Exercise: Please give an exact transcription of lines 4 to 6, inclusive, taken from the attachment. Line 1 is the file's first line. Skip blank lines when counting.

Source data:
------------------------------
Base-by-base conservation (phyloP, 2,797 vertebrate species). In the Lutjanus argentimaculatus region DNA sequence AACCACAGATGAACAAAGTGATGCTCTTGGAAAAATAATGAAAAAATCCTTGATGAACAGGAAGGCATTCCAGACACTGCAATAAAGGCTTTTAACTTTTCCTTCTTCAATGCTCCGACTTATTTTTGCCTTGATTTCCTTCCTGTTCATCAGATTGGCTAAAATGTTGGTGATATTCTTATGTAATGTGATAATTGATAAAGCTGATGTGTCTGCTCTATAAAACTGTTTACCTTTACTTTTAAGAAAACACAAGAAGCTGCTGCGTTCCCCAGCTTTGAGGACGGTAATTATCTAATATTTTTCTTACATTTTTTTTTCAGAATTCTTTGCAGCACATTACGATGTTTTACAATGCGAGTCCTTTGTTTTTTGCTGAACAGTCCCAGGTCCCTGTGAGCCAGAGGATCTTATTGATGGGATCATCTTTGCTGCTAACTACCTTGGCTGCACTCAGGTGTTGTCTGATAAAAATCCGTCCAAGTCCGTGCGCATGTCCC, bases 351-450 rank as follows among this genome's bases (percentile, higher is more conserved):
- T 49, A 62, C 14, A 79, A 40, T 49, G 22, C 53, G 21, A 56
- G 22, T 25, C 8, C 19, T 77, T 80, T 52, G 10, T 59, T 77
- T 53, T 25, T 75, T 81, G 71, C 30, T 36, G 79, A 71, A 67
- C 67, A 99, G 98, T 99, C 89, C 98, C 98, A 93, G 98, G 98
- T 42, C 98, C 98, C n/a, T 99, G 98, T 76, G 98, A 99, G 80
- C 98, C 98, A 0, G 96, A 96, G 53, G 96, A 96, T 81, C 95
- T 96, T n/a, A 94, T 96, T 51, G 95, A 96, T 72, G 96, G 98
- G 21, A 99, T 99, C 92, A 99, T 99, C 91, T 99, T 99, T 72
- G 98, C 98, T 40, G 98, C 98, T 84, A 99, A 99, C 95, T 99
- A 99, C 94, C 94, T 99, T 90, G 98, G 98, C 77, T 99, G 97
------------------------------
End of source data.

- T 53, T 25, T 75, T 81, G 71, C 30, T 36, G 79, A 71, A 67
- C 67, A 99, G 98, T 99, C 89, C 98, C 98, A 93, G 98, G 98
- T 42, C 98, C 98, C n/a, T 99, G 98, T 76, G 98, A 99, G 80